Reality continues to unravel around right-wing bloggers' belief that Rachael Ray's paisley scarf was an act of pro-terrorist "hate couture." Now Gershom Gorenberg at the Huffington Post discovers that Luchina Fisher, on the ABC News website, has pinpointed the person who got the ball rolling—the woman she describes as "pro-Jewish blogger Pam Geller."
Now, you may be asking yourself, "What the hell is a 'pro-Jewish blogger'?" Does this mean "pro-Israel," "pro-Zionist," or just "a big fan of Judaism"? I guess I'm a "pro-Jewish blogger" by some definitions, in that I like lots of Jews and the things they do. I wrote a post praising Jules Dassin's movies! I link to Ayelet Waldman's booklog! That makes me "pro-Jewish," right?
Well, what Pam Geller is, in fact, is a paranoid anti-Islamic and anti-Arab blogger. One of these people who sees the sale of a New York office building to an investment group including Kuwaitis and Qataris as part of "the quiet jihad," of "Islam buying up the West piece by piece." In the process of staking out this turf she becomes a fervent supporter of Israel and of the political rights of Jews around the world—although mainly to the extent that Jews as a people can be made to symbolize her own politics. As she quotes Caroline Glick, "the Jew is emblematic of human freedom, of competition, of rights, and when [others] want to strike [those] down because of their ideological preferences for different forms of totalitarianism their first target is always the Jews."
This is the neoconservative symbolizing of the Jews, of course; and it meshes nicely, in that weird marriage of neocons with the Evangelical Christian right, with the apocalyptic idea that the creation (and then destruction) of the State of Israel is a prerequisite to Christ's return and His establishment of a capitalist, pro-American Millenium upon the earth. By contrast, old-school conservatives saw the Jews as emblematic of collectivism, socialism, and threats to competition, and so their first targets were usually the Jews too. The one thing that all forms of right-wing extremism agree on is that Jews make useful emblems, but are best not viewed as human beings with a wide range of values.
And yes, I believe Geller herself is Jewish. It's not unusual for political madness to lead people to flatten their own ethnicities into cheap symbols. She's also a follower of Ayn Rand, which means that everything she writes is shaped by a personal madness projected onto the world in the form of phony rationality. In her continuing fascination with Rachael Ray's paisley scarf she quotes a woman named Julia Allison (the editor of Star magazine, apparently), to the effect that the scarf furor is "political correctness gone wild." "The fact is," Geller retorts, "wearing the keffiyeh is political correctness gone wild. Moral inversion, the inability to distinguish between right and wrong, good and evil is the sickness in our society." Randians, rather like Jerry Falwell and other extreme proponents of Evangelical "cultural conservatism," love to build great edifices of nonsense on other people's cultural accessories. Tinky-Winky, paisley scarves, they are all fodder for enraged obsession and grandiose denunciations. As different as such extremists seem to be (for Randians congratulate themselves on their anti-mystical "rationality" while Evangelicals rail against intellectualism's rejection of faith), they're psychologically identical. Certain they know the one truth, passionate in denouncing people of different opinions, and, you should pardon the expression, fucking nuts.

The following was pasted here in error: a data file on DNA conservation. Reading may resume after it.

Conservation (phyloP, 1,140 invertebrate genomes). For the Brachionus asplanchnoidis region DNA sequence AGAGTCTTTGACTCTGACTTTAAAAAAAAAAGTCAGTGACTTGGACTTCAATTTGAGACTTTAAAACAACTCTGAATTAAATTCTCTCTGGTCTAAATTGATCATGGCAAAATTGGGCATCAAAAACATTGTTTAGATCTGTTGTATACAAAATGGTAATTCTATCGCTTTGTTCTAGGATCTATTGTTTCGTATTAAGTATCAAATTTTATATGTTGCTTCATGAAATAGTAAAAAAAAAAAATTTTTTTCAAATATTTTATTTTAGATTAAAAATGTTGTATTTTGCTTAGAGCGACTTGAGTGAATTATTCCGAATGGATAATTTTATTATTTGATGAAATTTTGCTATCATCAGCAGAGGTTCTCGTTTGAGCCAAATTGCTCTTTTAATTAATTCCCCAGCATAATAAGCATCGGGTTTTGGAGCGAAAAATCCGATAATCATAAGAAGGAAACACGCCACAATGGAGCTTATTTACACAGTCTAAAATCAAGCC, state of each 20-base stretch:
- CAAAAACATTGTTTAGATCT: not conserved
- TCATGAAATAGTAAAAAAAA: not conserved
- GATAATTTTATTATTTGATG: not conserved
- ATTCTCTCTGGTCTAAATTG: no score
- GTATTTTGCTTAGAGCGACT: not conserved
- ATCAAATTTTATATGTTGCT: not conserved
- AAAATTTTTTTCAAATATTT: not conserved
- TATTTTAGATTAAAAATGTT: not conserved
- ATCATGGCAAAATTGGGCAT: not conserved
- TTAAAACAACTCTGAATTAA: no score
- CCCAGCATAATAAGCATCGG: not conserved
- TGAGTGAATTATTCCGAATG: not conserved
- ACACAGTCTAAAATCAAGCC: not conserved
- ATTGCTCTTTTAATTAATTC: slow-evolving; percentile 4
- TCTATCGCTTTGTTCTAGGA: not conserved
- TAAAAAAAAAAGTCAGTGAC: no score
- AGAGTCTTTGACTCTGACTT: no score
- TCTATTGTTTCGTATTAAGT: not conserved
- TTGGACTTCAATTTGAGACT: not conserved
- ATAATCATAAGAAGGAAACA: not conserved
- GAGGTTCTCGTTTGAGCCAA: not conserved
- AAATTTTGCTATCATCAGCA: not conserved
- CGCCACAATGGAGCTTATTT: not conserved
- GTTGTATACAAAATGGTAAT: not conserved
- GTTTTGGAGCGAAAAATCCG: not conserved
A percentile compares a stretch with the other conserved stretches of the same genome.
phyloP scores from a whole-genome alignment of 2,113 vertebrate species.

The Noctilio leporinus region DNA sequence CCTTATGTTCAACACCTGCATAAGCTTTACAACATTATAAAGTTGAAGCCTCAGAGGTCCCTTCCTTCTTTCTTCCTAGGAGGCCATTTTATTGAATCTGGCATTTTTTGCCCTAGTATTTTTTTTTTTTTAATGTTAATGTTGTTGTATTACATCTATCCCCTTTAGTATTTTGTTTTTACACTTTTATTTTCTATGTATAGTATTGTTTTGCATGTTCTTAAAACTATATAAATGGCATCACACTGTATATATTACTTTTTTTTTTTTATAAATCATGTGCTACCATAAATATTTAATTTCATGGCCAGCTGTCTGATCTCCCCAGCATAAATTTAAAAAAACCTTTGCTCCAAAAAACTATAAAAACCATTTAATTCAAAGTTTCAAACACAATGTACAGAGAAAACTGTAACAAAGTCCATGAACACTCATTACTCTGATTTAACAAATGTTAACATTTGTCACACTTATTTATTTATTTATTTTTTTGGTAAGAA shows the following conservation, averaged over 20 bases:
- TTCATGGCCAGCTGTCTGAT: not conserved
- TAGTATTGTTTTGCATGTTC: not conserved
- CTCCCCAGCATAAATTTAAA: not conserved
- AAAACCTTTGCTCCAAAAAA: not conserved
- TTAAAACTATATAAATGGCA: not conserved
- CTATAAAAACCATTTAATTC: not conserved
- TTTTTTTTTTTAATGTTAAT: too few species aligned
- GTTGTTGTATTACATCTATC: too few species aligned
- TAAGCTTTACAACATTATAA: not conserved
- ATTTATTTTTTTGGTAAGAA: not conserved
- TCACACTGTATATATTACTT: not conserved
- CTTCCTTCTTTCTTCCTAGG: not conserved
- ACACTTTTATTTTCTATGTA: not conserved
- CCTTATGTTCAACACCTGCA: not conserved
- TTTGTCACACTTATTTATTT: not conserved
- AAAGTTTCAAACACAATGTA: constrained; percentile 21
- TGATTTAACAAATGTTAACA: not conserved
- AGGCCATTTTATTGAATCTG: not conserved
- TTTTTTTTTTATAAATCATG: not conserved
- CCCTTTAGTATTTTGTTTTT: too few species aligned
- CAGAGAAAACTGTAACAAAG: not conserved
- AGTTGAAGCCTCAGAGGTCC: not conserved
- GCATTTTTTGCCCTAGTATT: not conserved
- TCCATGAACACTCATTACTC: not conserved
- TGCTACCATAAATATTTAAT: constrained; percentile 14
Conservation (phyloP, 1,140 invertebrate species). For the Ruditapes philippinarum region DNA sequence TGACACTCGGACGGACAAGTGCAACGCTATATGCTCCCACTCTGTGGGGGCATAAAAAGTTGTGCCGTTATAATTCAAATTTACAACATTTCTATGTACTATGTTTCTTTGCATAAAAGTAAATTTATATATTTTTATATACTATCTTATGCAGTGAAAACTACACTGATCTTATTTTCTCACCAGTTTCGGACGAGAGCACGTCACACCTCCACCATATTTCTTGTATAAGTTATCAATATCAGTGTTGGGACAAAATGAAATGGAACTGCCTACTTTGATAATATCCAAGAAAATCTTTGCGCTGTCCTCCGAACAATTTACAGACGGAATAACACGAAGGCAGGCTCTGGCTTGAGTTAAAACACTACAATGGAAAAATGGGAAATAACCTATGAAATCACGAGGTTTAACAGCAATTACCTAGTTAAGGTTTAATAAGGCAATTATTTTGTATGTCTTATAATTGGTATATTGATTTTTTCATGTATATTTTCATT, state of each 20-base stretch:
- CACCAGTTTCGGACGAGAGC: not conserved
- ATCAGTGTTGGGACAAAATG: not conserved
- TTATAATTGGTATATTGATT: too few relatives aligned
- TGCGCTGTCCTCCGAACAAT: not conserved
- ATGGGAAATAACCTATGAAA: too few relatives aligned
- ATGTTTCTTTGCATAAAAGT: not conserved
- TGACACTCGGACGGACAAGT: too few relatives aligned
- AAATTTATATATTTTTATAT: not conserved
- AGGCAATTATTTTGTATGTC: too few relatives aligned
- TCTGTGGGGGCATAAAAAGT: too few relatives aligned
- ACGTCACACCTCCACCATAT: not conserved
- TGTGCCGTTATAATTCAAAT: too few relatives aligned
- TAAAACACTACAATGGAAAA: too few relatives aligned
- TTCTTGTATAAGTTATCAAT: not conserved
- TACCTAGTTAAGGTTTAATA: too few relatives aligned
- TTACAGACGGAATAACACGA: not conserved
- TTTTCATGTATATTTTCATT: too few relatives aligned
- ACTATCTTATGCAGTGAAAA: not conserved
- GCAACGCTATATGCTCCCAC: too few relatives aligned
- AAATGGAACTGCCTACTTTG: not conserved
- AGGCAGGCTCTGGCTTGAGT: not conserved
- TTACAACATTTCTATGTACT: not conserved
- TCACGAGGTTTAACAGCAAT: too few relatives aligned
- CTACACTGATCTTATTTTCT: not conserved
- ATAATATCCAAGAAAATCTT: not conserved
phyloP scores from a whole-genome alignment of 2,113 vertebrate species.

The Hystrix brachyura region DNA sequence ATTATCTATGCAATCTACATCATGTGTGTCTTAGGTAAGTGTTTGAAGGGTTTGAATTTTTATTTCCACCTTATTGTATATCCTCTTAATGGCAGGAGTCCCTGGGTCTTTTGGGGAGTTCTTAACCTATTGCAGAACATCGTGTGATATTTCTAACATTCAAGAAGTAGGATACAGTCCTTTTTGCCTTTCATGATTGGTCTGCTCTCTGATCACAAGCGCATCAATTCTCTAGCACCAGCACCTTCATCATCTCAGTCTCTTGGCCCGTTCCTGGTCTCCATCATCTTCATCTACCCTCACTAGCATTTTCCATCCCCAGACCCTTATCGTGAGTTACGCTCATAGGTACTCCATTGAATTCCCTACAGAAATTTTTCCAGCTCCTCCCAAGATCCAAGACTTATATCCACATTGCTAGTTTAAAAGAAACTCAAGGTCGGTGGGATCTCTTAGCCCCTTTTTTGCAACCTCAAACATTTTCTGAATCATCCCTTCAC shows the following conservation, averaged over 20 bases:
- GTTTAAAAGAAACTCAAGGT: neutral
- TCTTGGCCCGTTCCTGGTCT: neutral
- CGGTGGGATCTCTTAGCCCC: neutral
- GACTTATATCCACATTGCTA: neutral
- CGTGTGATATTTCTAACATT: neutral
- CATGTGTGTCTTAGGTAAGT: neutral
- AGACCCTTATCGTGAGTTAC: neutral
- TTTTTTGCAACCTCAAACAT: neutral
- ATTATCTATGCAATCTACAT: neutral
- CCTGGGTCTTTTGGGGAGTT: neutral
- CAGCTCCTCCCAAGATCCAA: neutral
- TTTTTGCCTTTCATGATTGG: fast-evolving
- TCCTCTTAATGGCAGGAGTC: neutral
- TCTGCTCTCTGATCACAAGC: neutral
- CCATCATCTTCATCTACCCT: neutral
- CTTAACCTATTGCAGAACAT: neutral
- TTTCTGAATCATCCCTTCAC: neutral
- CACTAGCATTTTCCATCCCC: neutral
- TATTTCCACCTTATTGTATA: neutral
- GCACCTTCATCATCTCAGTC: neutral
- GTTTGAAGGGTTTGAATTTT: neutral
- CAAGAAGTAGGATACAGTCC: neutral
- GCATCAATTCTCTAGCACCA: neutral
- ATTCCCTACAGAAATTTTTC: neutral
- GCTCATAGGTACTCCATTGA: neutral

But picking at extremists, though good old-fashioned fun, doesn't really get us anywhere. What's disturbing here, as Gorenberg and Geller both point out from their different perspectives, is the willingness of a journalist on a mainstream news site to describe an anti-Muslim hardliner as "pro-Jewish." The implicit labeling of Arab-hating as a "Jewish" position—and thus of openness to Arabs (and ethnically-inspired scarves, for that matter) as "anti-Jewish"—is dangerously, catastrophically wrong. So wrong, as Gorenberg writes, that we wish it could be dismissed as satire: "If this was not written at the Onion editorial offices, I'm supposed to understand that in the alternate universe of America, 'pro-Jewish blogger' is the proper term for someone who engages in wild xenophobic rants against anything possibly or impossibly associated with another religion. I wouldn't have thought of that. I don't think most Jews would have thought of that."
This is how far from human reality the insane dialectics of the past seven years have driven us. This is how quick we are to cartoon and misunderstand each other. This is how hard it has become for us to talk about ethnicity and religion, war and peace, without stumbling into a thicket of fear, anger, and misapprehension. In the end, though, we should be grateful to the stereotyping Luchina Fisher and the pro-Jewish Pam Geller and the chickenshit executives of Dunkin Donuts and the cultural jihadist Rachael Ray. Because it's in considering such madness as this that we start do our own reality-checking, that we start to crave sane conversation.
And it's such a fun way to do it, too. I mean, Dunkin Donuts and the cultural jihad! No satirist could make this up.